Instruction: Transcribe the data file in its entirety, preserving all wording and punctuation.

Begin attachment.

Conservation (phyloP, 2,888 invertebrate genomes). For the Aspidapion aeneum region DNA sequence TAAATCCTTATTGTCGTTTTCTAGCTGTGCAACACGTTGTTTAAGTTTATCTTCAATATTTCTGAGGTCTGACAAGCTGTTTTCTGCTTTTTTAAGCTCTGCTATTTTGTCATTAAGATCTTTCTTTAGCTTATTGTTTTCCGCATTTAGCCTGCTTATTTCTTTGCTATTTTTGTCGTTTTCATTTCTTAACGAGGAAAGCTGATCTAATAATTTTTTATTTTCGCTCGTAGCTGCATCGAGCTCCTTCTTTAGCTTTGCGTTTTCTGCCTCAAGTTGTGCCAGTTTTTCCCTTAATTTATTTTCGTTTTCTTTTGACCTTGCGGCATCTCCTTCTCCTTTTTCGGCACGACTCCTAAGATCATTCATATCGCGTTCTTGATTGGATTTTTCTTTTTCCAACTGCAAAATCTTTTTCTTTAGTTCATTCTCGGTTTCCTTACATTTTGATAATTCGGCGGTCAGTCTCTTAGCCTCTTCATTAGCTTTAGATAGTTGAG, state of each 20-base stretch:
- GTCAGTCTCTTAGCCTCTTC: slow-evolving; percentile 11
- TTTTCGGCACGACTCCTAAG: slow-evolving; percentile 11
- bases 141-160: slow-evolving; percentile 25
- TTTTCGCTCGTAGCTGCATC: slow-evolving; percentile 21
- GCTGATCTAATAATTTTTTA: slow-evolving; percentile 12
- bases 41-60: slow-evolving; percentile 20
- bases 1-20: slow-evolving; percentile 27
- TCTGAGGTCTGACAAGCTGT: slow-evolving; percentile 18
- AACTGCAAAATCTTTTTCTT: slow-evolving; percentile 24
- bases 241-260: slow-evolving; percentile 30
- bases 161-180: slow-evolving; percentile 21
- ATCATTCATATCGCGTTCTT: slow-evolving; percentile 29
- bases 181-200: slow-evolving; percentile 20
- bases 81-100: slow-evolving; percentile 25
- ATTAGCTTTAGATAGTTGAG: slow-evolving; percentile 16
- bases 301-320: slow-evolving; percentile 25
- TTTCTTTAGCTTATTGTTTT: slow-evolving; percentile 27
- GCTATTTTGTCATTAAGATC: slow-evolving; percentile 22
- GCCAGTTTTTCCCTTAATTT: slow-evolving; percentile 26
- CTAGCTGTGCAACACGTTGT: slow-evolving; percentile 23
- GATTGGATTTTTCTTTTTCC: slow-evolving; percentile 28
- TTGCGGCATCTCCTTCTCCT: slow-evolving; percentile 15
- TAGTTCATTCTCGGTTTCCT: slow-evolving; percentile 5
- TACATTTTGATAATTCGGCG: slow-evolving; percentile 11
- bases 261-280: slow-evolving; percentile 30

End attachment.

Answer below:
Conservation (phyloP, 2,888 invertebrate genomes). For the Aspidapion aeneum region DNA sequence TAAATCCTTATTGTCGTTTTCTAGCTGTGCAACACGTTGTTTAAGTTTATCTTCAATATTTCTGAGGTCTGACAAGCTGTTTTCTGCTTTTTTAAGCTCTGCTATTTTGTCATTAAGATCTTTCTTTAGCTTATTGTTTTCCGCATTTAGCCTGCTTATTTCTTTGCTATTTTTGTCGTTTTCATTTCTTAACGAGGAAAGCTGATCTAATAATTTTTTATTTTCGCTCGTAGCTGCATCGAGCTCCTTCTTTAGCTTTGCGTTTTCTGCCTCAAGTTGTGCCAGTTTTTCCCTTAATTTATTTTCGTTTTCTTTTGACCTTGCGGCATCTCCTTCTCCTTTTTCGGCACGACTCCTAAGATCATTCATATCGCGTTCTTGATTGGATTTTTCTTTTTCCAACTGCAAAATCTTTTTCTTTAGTTCATTCTCGGTTTCCTTACATTTTGATAATTCGGCGGTCAGTCTCTTAGCCTCTTCATTAGCTTTAGATAGTTGAG, state of each 20-base stretch:
- GTCAGTCTCTTAGCCTCTTC: slow-evolving; percentile 11
- TTTTCGGCACGACTCCTAAG: slow-evolving; percentile 11
- bases 141-160: slow-evolving; percentile 25
- TTTTCGCTCGTAGCTGCATC: slow-evolving; percentile 21
- GCTGATCTAATAATTTTTTA: slow-evolving; percentile 12
- bases 41-60: slow-evolving; percentile 20
- bases 1-20: slow-evolving; percentile 27
- TCTGAGGTCTGACAAGCTGT: slow-evolving; percentile 18
- AACTGCAAAATCTTTTTCTT: slow-evolving; percentile 24
- bases 241-260: slow-evolving; percentile 30
- bases 161-180: slow-evolving; percentile 21
- ATCATTCATATCGCGTTCTT: slow-evolving; percentile 29
- bases 181-200: slow-evolving; percentile 20
- bases 81-100: slow-evolving; percentile 25
- ATTAGCTTTAGATAGTTGAG: slow-evolving; percentile 16
- bases 301-320: slow-evolving; percentile 25
- TTTCTTTAGCTTATTGTTTT: slow-evolving; percentile 27
- GCTATTTTGTCATTAAGATC: slow-evolving; percentile 22
- GCCAGTTTTTCCCTTAATTT: slow-evolving; percentile 26
- CTAGCTGTGCAACACGTTGT: slow-evolving; percentile 23
- GATTGGATTTTTCTTTTTCC: slow-evolving; percentile 28
- TTGCGGCATCTCCTTCTCCT: slow-evolving; percentile 15
- TAGTTCATTCTCGGTTTCCT: slow-evolving; percentile 5
- TACATTTTGATAATTCGGCG: slow-evolving; percentile 11
- bases 261-280: slow-evolving; percentile 30